Kenya dismisses investor worries over capital gains tax plan
NAIROBI, June 19
NAIROBI, June 19 (Reuters) - Kenya sought to assuage concerns over a planned review of capital gains tax, saying it was too early to say what asset classes will be targeted in a measure aimed at compelling the rich to fund development.
Finance Minister Henry Rotich told lawmakers in his budget speech last week there would be a review of the tax, suspended in the 1980s, to allow the wealthy to make a token contribution to the development of the country.
Since the budget there has been speculation that the capital gains tax will affect property and gains on equity investments, but the finance ministry said plans were at an embryonic stage.
"We have not even worked out how (the tax) will be implemented, the rates or even which areas will be taxed," Geoffrey Mwau, economic secretary at the Treasury, told reporters on Wednesday, promising consultation on any measures.
Shares had dropped to a 14-week low on Tuesday as investors fretted the tax plans might sap the appeal of equities. The shilling currency came under pressure and is still at a 13-week low of 85.65/85 against the dollar, also reflecting concerns of possible damage to the economy.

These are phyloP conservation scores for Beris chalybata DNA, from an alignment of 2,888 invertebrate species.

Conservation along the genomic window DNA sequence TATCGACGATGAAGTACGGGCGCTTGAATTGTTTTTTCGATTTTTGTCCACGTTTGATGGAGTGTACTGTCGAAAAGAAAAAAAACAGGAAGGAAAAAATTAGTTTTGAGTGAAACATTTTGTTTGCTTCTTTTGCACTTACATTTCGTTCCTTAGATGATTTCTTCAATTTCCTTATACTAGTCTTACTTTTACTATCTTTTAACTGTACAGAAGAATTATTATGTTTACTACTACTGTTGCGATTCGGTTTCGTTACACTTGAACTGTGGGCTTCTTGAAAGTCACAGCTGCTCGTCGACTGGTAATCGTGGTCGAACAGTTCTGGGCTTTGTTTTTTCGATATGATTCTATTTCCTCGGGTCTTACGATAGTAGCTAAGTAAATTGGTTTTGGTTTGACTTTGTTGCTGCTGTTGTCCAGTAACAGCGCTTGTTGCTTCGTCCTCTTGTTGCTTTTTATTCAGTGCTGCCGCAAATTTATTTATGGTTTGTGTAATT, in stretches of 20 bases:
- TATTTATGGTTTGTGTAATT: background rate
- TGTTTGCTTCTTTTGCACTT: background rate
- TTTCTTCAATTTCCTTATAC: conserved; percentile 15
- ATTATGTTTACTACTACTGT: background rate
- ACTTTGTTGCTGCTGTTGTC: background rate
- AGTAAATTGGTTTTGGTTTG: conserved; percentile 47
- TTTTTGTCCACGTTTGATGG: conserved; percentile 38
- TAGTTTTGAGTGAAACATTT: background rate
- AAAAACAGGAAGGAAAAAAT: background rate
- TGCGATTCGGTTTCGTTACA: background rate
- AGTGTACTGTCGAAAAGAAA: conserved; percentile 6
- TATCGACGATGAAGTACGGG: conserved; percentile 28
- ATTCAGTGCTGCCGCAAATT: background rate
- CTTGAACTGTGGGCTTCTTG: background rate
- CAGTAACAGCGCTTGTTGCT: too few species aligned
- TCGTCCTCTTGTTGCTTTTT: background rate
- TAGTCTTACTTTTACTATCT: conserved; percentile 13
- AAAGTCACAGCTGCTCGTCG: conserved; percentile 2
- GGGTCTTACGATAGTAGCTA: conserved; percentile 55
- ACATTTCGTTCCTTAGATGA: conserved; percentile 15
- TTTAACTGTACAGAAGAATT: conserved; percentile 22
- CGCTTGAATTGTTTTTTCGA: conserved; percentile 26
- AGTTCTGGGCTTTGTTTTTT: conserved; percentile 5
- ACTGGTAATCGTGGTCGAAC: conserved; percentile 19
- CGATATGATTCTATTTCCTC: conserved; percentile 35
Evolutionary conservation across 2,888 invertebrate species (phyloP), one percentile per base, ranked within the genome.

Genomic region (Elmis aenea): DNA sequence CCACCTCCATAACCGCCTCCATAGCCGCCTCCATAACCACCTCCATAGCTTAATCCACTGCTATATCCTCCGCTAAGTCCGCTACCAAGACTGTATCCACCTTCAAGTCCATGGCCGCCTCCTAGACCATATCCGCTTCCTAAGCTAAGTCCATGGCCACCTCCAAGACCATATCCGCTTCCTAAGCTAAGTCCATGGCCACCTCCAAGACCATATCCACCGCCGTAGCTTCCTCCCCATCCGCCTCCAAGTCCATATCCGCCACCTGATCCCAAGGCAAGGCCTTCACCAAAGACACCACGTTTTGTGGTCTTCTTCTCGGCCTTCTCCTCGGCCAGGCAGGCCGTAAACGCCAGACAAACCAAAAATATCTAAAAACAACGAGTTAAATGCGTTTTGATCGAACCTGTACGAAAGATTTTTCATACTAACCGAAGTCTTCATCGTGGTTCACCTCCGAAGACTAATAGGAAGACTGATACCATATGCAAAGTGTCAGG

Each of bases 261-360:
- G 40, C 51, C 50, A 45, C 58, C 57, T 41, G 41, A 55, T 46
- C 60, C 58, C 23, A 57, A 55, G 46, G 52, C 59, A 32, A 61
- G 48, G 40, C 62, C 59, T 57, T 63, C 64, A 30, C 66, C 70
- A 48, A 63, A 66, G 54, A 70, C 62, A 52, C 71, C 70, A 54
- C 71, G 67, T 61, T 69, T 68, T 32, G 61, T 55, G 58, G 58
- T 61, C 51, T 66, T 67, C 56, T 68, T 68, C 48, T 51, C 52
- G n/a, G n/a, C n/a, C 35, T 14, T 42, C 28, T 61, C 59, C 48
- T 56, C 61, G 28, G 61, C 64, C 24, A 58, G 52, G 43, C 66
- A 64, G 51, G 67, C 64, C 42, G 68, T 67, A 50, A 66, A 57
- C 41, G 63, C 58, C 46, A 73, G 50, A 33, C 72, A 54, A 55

One local investor said the government had to find a balance between raising funds for development projects and supporting economic growth through private investments.
"Investors are not criminals. They should be encouraged to invest more and not to have punitive taxes that punish and discourage investments, driving investments from one country to another," Chris Kirubi, who has substantial holdings in real estate and shares, told Reuters.
Mwau said the Treasury expects the plan to firm up within the next six months, but rejected concerns that a sales or value added tax (VAT) law to be tabled in parliament this year would sharply increase the price of basic items such as food.
The VAT bill will seek to erase distortions in current legislation, following years of piecemeal revisions that led to exemption of goods like rice, milk, bread and wheat. Caviar, rarely found in Kenya, is also exempt.
"VAT is not about food alone. There are a lot of products ... for the rich that are exempt at the moment," Mwau said.
Plans to issue a debut $1 billion Eurobond to fund a range of infrastructure projects, including a second port at Lamu, were on course, Mwau said.
"We plan to (launch the bond) ... in the last quarter of this calendar year. So far is it the $1 billion target for us. As much as we would like to get a bit more, we still have to worry about our external exposure," he said.
Kenya faces a large infrastructure deficit, which requires sustained expenditure of almost $4 billion per year over the next decade or about 20 percent of gross domestic product to be able to meet its infrastructure needs, the Treasury says. (Editing by Drazen Jorgic and David Holmes)
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